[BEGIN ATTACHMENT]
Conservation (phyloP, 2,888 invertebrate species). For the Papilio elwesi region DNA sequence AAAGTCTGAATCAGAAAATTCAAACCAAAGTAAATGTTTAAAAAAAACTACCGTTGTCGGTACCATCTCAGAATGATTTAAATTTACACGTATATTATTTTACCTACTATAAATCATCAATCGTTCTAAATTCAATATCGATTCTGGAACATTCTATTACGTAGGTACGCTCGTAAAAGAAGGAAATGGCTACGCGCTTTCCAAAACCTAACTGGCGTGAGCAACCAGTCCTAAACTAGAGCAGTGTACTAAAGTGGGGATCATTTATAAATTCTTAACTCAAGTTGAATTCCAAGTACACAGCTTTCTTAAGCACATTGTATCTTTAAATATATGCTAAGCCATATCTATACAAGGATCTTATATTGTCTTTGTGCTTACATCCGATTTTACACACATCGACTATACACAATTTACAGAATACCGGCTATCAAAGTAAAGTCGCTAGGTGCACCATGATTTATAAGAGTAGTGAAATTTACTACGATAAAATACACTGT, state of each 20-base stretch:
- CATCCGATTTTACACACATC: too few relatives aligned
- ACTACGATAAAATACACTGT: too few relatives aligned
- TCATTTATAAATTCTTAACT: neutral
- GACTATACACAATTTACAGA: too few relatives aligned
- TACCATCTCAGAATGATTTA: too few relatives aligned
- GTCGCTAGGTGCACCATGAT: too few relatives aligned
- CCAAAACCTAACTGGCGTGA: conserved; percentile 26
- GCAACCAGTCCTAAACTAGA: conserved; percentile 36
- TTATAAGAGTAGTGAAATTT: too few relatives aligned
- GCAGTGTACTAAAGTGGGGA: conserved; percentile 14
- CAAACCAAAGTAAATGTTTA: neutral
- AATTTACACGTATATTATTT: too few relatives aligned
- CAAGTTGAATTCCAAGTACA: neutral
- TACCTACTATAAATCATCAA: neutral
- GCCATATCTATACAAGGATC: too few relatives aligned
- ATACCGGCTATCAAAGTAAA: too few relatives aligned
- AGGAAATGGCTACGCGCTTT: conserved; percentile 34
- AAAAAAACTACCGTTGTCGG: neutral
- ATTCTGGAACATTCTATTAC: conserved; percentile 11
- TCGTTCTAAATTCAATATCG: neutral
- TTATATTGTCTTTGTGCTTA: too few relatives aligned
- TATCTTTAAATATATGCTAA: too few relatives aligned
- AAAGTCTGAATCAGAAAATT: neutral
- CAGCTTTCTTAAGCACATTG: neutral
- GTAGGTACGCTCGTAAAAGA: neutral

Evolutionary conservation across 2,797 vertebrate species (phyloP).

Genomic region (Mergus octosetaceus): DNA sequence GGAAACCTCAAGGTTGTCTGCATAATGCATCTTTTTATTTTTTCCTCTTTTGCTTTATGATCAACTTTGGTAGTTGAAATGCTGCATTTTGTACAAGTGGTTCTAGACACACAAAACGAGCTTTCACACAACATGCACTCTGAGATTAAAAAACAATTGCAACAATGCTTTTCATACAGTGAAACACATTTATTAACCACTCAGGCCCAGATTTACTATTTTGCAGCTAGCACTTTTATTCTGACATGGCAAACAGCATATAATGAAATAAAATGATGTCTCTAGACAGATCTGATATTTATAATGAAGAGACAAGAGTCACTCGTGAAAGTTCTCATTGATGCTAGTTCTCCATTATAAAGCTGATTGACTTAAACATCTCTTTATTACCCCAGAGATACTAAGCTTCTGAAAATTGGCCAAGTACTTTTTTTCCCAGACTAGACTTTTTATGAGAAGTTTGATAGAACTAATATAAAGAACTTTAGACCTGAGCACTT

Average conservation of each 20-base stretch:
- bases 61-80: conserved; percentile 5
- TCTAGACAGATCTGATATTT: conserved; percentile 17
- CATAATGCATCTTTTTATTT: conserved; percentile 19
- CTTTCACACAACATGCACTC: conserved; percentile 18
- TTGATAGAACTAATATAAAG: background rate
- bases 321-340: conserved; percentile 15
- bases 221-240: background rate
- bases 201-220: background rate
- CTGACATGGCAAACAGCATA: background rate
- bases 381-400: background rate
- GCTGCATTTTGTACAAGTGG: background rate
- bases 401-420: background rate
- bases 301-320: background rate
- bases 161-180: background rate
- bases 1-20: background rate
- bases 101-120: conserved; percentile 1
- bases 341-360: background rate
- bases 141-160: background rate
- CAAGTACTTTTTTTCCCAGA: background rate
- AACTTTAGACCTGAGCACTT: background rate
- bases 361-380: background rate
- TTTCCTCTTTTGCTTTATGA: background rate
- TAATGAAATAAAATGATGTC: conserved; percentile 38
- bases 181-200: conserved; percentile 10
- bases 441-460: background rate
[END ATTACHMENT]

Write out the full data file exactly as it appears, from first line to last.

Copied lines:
Conservation (phyloP, 2,888 invertebrate species). For the Papilio elwesi region DNA sequence AAAGTCTGAATCAGAAAATTCAAACCAAAGTAAATGTTTAAAAAAAACTACCGTTGTCGGTACCATCTCAGAATGATTTAAATTTACACGTATATTATTTTACCTACTATAAATCATCAATCGTTCTAAATTCAATATCGATTCTGGAACATTCTATTACGTAGGTACGCTCGTAAAAGAAGGAAATGGCTACGCGCTTTCCAAAACCTAACTGGCGTGAGCAACCAGTCCTAAACTAGAGCAGTGTACTAAAGTGGGGATCATTTATAAATTCTTAACTCAAGTTGAATTCCAAGTACACAGCTTTCTTAAGCACATTGTATCTTTAAATATATGCTAAGCCATATCTATACAAGGATCTTATATTGTCTTTGTGCTTACATCCGATTTTACACACATCGACTATACACAATTTACAGAATACCGGCTATCAAAGTAAAGTCGCTAGGTGCACCATGATTTATAAGAGTAGTGAAATTTACTACGATAAAATACACTGT, state of each 20-base stretch:
- CATCCGATTTTACACACATC: too few relatives aligned
- ACTACGATAAAATACACTGT: too few relatives aligned
- TCATTTATAAATTCTTAACT: neutral
- GACTATACACAATTTACAGA: too few relatives aligned
- TACCATCTCAGAATGATTTA: too few relatives aligned
- GTCGCTAGGTGCACCATGAT: too few relatives aligned
- CCAAAACCTAACTGGCGTGA: conserved; percentile 26
- GCAACCAGTCCTAAACTAGA: conserved; percentile 36
- TTATAAGAGTAGTGAAATTT: too few relatives aligned
- GCAGTGTACTAAAGTGGGGA: conserved; percentile 14
- CAAACCAAAGTAAATGTTTA: neutral
- AATTTACACGTATATTATTT: too few relatives aligned
- CAAGTTGAATTCCAAGTACA: neutral
- TACCTACTATAAATCATCAA: neutral
- GCCATATCTATACAAGGATC: too few relatives aligned
- ATACCGGCTATCAAAGTAAA: too few relatives aligned
- AGGAAATGGCTACGCGCTTT: conserved; percentile 34
- AAAAAAACTACCGTTGTCGG: neutral
- ATTCTGGAACATTCTATTAC: conserved; percentile 11
- TCGTTCTAAATTCAATATCG: neutral
- TTATATTGTCTTTGTGCTTA: too few relatives aligned
- TATCTTTAAATATATGCTAA: too few relatives aligned
- AAAGTCTGAATCAGAAAATT: neutral
- CAGCTTTCTTAAGCACATTG: neutral
- GTAGGTACGCTCGTAAAAGA: neutral

Evolutionary conservation across 2,797 vertebrate species (phyloP).

Genomic region (Mergus octosetaceus): DNA sequence GGAAACCTCAAGGTTGTCTGCATAATGCATCTTTTTATTTTTTCCTCTTTTGCTTTATGATCAACTTTGGTAGTTGAAATGCTGCATTTTGTACAAGTGGTTCTAGACACACAAAACGAGCTTTCACACAACATGCACTCTGAGATTAAAAAACAATTGCAACAATGCTTTTCATACAGTGAAACACATTTATTAACCACTCAGGCCCAGATTTACTATTTTGCAGCTAGCACTTTTATTCTGACATGGCAAACAGCATATAATGAAATAAAATGATGTCTCTAGACAGATCTGATATTTATAATGAAGAGACAAGAGTCACTCGTGAAAGTTCTCATTGATGCTAGTTCTCCATTATAAAGCTGATTGACTTAAACATCTCTTTATTACCCCAGAGATACTAAGCTTCTGAAAATTGGCCAAGTACTTTTTTTCCCAGACTAGACTTTTTATGAGAAGTTTGATAGAACTAATATAAAGAACTTTAGACCTGAGCACTT

Average conservation of each 20-base stretch:
- bases 61-80: conserved; percentile 5
- TCTAGACAGATCTGATATTT: conserved; percentile 17
- CATAATGCATCTTTTTATTT: conserved; percentile 19
- CTTTCACACAACATGCACTC: conserved; percentile 18
- TTGATAGAACTAATATAAAG: background rate
- bases 321-340: conserved; percentile 15
- bases 221-240: background rate
- bases 201-220: background rate
- CTGACATGGCAAACAGCATA: background rate
- bases 381-400: background rate
- GCTGCATTTTGTACAAGTGG: background rate
- bases 401-420: background rate
- bases 301-320: background rate
- bases 161-180: background rate
- bases 1-20: background rate
- bases 101-120: conserved; percentile 1
- bases 341-360: background rate
- bases 141-160: background rate
- CAAGTACTTTTTTTCCCAGA: background rate
- AACTTTAGACCTGAGCACTT: background rate
- bases 361-380: background rate
- TTTCCTCTTTTGCTTTATGA: background rate
- TAATGAAATAAAATGATGTC: conserved; percentile 38
- bases 181-200: conserved; percentile 10
- bases 441-460: background rate